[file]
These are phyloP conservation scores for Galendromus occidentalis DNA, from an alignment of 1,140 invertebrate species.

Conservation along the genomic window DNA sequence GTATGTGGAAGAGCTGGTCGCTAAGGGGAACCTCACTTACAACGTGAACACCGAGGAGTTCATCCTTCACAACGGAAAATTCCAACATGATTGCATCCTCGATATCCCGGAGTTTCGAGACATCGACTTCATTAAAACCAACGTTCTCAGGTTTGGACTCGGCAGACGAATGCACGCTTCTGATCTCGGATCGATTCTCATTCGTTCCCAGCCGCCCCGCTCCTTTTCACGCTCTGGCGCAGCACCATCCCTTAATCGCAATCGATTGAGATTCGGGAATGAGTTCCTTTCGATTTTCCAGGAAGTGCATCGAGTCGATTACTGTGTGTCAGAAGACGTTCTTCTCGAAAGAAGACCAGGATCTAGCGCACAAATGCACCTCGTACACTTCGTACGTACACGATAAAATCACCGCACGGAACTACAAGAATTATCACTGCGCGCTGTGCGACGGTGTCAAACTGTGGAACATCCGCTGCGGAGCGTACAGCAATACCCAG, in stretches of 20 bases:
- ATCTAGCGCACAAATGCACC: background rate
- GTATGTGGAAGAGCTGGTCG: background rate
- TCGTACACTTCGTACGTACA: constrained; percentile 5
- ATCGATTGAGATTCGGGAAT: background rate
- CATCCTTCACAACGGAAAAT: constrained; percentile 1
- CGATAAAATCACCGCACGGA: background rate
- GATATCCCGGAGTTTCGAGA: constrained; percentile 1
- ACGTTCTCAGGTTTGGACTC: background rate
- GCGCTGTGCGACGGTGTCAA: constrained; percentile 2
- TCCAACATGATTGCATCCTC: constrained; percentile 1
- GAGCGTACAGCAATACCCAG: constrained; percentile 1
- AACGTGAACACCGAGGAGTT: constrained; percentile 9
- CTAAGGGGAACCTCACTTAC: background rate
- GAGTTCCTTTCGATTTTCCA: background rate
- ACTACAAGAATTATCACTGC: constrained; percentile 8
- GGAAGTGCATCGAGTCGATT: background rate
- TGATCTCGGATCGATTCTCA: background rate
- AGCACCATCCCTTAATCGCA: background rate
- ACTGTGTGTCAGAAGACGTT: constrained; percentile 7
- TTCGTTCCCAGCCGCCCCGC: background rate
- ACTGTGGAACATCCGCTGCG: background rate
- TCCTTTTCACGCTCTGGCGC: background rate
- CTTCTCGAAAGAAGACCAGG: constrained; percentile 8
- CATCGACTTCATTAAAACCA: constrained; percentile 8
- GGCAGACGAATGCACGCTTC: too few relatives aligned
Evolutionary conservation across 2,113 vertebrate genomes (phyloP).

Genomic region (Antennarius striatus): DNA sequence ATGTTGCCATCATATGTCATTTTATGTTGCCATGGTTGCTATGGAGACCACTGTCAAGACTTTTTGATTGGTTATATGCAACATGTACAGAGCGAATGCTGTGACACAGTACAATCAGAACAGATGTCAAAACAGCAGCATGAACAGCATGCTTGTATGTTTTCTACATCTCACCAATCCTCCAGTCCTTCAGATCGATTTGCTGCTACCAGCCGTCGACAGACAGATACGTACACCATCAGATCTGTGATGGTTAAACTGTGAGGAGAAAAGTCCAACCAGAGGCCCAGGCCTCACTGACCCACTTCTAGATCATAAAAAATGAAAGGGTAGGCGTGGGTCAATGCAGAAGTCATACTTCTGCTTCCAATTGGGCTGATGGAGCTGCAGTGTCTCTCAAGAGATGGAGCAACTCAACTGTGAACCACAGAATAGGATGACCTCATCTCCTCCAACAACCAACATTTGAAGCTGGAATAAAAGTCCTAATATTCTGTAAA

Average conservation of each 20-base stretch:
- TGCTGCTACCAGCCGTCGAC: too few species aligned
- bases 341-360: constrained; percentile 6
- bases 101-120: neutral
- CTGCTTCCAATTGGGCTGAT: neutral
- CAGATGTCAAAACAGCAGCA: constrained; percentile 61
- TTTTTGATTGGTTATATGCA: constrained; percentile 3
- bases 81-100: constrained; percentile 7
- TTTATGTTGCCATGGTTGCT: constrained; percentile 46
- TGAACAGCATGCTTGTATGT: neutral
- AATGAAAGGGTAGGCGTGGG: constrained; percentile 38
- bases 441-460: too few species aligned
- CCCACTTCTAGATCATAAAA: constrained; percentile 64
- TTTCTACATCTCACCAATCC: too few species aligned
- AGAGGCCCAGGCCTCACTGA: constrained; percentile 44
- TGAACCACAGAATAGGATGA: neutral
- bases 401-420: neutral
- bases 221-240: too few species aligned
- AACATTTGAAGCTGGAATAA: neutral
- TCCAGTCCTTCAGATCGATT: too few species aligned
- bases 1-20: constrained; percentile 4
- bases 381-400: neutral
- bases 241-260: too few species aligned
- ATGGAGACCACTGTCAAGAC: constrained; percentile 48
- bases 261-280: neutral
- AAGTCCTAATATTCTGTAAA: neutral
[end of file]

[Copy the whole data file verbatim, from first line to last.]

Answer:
These are phyloP conservation scores for Galendromus occidentalis DNA, from an alignment of 1,140 invertebrate species.

Conservation along the genomic window DNA sequence GTATGTGGAAGAGCTGGTCGCTAAGGGGAACCTCACTTACAACGTGAACACCGAGGAGTTCATCCTTCACAACGGAAAATTCCAACATGATTGCATCCTCGATATCCCGGAGTTTCGAGACATCGACTTCATTAAAACCAACGTTCTCAGGTTTGGACTCGGCAGACGAATGCACGCTTCTGATCTCGGATCGATTCTCATTCGTTCCCAGCCGCCCCGCTCCTTTTCACGCTCTGGCGCAGCACCATCCCTTAATCGCAATCGATTGAGATTCGGGAATGAGTTCCTTTCGATTTTCCAGGAAGTGCATCGAGTCGATTACTGTGTGTCAGAAGACGTTCTTCTCGAAAGAAGACCAGGATCTAGCGCACAAATGCACCTCGTACACTTCGTACGTACACGATAAAATCACCGCACGGAACTACAAGAATTATCACTGCGCGCTGTGCGACGGTGTCAAACTGTGGAACATCCGCTGCGGAGCGTACAGCAATACCCAG, in stretches of 20 bases:
- ATCTAGCGCACAAATGCACC: background rate
- GTATGTGGAAGAGCTGGTCG: background rate
- TCGTACACTTCGTACGTACA: constrained; percentile 5
- ATCGATTGAGATTCGGGAAT: background rate
- CATCCTTCACAACGGAAAAT: constrained; percentile 1
- CGATAAAATCACCGCACGGA: background rate
- GATATCCCGGAGTTTCGAGA: constrained; percentile 1
- ACGTTCTCAGGTTTGGACTC: background rate
- GCGCTGTGCGACGGTGTCAA: constrained; percentile 2
- TCCAACATGATTGCATCCTC: constrained; percentile 1
- GAGCGTACAGCAATACCCAG: constrained; percentile 1
- AACGTGAACACCGAGGAGTT: constrained; percentile 9
- CTAAGGGGAACCTCACTTAC: background rate
- GAGTTCCTTTCGATTTTCCA: background rate
- ACTACAAGAATTATCACTGC: constrained; percentile 8
- GGAAGTGCATCGAGTCGATT: background rate
- TGATCTCGGATCGATTCTCA: background rate
- AGCACCATCCCTTAATCGCA: background rate
- ACTGTGTGTCAGAAGACGTT: constrained; percentile 7
- TTCGTTCCCAGCCGCCCCGC: background rate
- ACTGTGGAACATCCGCTGCG: background rate
- TCCTTTTCACGCTCTGGCGC: background rate
- CTTCTCGAAAGAAGACCAGG: constrained; percentile 8
- CATCGACTTCATTAAAACCA: constrained; percentile 8
- GGCAGACGAATGCACGCTTC: too few relatives aligned
Evolutionary conservation across 2,113 vertebrate genomes (phyloP).

Genomic region (Antennarius striatus): DNA sequence ATGTTGCCATCATATGTCATTTTATGTTGCCATGGTTGCTATGGAGACCACTGTCAAGACTTTTTGATTGGTTATATGCAACATGTACAGAGCGAATGCTGTGACACAGTACAATCAGAACAGATGTCAAAACAGCAGCATGAACAGCATGCTTGTATGTTTTCTACATCTCACCAATCCTCCAGTCCTTCAGATCGATTTGCTGCTACCAGCCGTCGACAGACAGATACGTACACCATCAGATCTGTGATGGTTAAACTGTGAGGAGAAAAGTCCAACCAGAGGCCCAGGCCTCACTGACCCACTTCTAGATCATAAAAAATGAAAGGGTAGGCGTGGGTCAATGCAGAAGTCATACTTCTGCTTCCAATTGGGCTGATGGAGCTGCAGTGTCTCTCAAGAGATGGAGCAACTCAACTGTGAACCACAGAATAGGATGACCTCATCTCCTCCAACAACCAACATTTGAAGCTGGAATAAAAGTCCTAATATTCTGTAAA

Average conservation of each 20-base stretch:
- TGCTGCTACCAGCCGTCGAC: too few species aligned
- bases 341-360: constrained; percentile 6
- bases 101-120: neutral
- CTGCTTCCAATTGGGCTGAT: neutral
- CAGATGTCAAAACAGCAGCA: constrained; percentile 61
- TTTTTGATTGGTTATATGCA: constrained; percentile 3
- bases 81-100: constrained; percentile 7
- TTTATGTTGCCATGGTTGCT: constrained; percentile 46
- TGAACAGCATGCTTGTATGT: neutral
- AATGAAAGGGTAGGCGTGGG: constrained; percentile 38
- bases 441-460: too few species aligned
- CCCACTTCTAGATCATAAAA: constrained; percentile 64
- TTTCTACATCTCACCAATCC: too few species aligned
- AGAGGCCCAGGCCTCACTGA: constrained; percentile 44
- TGAACCACAGAATAGGATGA: neutral
- bases 401-420: neutral
- bases 221-240: too few species aligned
- AACATTTGAAGCTGGAATAA: neutral
- TCCAGTCCTTCAGATCGATT: too few species aligned
- bases 1-20: constrained; percentile 4
- bases 381-400: neutral
- bases 241-260: too few species aligned
- ATGGAGACCACTGTCAAGAC: constrained; percentile 48
- bases 261-280: neutral
- AAGTCCTAATATTCTGTAAA: neutral